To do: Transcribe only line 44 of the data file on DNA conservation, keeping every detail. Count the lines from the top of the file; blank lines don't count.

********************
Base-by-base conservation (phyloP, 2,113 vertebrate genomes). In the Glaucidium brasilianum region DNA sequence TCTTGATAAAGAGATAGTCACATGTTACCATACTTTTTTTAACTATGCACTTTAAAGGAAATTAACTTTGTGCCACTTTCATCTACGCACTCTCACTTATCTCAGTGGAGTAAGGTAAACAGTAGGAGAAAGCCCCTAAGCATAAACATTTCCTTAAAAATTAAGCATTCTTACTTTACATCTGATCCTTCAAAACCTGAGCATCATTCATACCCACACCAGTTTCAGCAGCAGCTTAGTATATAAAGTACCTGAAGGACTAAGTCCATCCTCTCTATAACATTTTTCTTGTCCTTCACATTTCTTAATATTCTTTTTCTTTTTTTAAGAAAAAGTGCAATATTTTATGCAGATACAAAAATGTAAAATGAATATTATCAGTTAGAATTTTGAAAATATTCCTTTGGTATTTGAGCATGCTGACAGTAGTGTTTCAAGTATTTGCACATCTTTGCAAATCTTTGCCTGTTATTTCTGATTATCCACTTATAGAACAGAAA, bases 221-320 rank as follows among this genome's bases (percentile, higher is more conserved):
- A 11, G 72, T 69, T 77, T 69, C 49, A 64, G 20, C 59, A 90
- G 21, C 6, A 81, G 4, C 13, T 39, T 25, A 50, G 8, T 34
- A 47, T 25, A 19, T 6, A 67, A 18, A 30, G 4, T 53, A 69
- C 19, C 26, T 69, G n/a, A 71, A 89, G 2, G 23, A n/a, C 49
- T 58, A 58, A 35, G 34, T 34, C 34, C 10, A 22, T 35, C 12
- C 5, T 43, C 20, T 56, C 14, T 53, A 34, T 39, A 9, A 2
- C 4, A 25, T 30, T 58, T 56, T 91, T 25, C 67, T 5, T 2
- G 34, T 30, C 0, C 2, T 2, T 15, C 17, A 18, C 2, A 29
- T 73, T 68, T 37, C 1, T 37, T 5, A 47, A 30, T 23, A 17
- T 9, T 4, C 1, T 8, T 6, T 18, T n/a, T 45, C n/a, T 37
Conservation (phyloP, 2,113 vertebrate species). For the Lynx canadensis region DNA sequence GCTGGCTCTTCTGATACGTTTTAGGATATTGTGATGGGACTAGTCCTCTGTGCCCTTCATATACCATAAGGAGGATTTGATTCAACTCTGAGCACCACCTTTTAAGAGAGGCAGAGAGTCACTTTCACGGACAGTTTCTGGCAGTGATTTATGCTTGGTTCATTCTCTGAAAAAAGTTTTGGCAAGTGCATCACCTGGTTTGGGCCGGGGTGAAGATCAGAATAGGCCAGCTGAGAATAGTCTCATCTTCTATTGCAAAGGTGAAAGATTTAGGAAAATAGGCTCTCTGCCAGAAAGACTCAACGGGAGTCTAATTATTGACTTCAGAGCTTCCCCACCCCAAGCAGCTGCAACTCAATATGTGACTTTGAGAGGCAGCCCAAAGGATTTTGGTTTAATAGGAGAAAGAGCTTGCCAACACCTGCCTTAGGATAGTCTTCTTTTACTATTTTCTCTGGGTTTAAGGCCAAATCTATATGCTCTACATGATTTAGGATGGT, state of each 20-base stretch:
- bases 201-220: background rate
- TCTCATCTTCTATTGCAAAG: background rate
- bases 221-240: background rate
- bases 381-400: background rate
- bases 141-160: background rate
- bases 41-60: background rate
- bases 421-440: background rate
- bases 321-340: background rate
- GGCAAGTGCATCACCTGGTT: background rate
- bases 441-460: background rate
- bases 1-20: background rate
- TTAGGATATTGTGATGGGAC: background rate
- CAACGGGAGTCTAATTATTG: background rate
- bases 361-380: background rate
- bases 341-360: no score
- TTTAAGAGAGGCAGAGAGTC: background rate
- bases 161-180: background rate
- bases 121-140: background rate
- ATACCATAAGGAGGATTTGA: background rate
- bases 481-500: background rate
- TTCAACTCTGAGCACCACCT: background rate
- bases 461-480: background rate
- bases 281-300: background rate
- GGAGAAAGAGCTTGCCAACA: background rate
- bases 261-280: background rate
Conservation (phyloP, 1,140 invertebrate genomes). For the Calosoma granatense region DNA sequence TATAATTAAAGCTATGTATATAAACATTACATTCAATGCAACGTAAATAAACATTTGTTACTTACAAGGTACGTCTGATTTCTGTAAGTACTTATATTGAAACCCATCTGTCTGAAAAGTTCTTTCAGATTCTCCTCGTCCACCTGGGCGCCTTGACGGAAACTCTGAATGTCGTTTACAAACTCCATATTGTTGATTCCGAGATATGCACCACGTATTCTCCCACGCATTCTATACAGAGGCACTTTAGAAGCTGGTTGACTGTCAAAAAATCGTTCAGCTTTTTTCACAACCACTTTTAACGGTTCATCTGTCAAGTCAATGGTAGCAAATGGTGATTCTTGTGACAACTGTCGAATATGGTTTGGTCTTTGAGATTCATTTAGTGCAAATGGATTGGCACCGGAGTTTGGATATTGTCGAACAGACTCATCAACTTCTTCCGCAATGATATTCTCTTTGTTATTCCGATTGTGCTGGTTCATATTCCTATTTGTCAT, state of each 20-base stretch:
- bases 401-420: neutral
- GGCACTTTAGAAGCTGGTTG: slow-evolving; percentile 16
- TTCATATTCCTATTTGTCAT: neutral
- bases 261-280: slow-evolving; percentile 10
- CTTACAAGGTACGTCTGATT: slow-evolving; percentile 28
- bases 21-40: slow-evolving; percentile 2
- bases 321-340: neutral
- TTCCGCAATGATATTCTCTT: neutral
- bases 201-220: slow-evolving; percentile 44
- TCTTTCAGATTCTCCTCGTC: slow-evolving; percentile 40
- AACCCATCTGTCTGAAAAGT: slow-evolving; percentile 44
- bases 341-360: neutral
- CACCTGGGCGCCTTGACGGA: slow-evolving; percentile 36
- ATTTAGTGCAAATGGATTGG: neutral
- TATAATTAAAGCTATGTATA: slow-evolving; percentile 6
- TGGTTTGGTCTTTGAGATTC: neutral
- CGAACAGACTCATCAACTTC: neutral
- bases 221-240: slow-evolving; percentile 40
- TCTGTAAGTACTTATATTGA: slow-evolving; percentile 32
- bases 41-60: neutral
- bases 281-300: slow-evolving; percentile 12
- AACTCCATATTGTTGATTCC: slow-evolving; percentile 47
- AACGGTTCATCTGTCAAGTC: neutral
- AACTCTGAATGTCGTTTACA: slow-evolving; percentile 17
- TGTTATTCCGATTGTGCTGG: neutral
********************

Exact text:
- bases 21-40: slow-evolving; percentile 2